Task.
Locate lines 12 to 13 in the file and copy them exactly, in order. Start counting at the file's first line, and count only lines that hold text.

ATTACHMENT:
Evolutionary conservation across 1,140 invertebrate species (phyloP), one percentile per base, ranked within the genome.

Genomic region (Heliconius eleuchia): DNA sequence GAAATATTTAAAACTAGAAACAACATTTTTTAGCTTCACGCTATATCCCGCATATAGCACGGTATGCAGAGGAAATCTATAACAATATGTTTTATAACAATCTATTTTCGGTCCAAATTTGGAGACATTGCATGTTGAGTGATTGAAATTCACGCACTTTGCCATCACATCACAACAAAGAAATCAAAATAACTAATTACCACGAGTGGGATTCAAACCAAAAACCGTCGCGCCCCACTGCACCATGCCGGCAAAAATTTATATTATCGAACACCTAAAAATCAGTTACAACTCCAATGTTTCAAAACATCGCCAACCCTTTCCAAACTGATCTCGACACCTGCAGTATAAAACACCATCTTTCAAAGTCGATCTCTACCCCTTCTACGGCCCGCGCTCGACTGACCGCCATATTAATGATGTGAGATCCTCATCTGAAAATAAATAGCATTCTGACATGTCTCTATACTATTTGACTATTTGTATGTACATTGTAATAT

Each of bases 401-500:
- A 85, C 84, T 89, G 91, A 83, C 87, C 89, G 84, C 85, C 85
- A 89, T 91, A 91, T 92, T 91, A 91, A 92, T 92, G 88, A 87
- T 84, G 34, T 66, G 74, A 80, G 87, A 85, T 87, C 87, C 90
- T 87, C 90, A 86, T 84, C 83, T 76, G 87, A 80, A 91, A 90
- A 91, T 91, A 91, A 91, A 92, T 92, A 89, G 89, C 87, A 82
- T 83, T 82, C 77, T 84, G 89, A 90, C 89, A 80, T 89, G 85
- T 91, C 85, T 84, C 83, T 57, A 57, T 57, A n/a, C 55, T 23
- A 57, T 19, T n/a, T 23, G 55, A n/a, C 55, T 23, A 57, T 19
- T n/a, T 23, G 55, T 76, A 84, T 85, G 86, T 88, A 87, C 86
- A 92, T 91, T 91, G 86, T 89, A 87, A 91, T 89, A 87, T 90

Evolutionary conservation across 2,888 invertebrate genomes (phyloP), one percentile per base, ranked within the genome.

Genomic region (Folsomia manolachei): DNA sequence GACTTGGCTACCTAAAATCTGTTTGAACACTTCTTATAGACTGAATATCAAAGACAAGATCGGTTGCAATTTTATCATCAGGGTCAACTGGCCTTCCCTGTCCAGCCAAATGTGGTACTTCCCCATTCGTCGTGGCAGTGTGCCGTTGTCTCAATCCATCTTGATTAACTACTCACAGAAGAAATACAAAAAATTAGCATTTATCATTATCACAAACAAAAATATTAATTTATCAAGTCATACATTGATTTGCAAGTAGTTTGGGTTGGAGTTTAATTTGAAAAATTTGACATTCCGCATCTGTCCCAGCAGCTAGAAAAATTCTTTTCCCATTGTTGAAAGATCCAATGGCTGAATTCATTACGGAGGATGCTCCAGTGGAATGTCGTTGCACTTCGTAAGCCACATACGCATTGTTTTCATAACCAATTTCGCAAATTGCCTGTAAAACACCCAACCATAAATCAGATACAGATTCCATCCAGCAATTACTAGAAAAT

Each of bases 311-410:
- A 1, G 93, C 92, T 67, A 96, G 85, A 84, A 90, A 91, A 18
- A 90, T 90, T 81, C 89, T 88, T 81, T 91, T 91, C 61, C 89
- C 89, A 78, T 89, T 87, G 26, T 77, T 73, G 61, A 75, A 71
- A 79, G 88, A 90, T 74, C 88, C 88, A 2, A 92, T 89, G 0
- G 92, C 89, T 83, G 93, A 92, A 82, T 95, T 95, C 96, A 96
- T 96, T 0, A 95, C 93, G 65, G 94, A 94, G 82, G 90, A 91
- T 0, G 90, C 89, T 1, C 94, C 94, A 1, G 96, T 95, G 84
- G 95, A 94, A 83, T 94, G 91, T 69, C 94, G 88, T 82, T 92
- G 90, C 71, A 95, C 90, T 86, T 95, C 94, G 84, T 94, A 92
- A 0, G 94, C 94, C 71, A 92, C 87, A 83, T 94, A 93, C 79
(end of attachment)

- T n/a, T 23, G 55, T 76, A 84, T 85, G 86, T 88, A 87, C 86
- A 92, T 91, T 91, G 86, T 89, A 87, A 91, T 89, A 87, T 90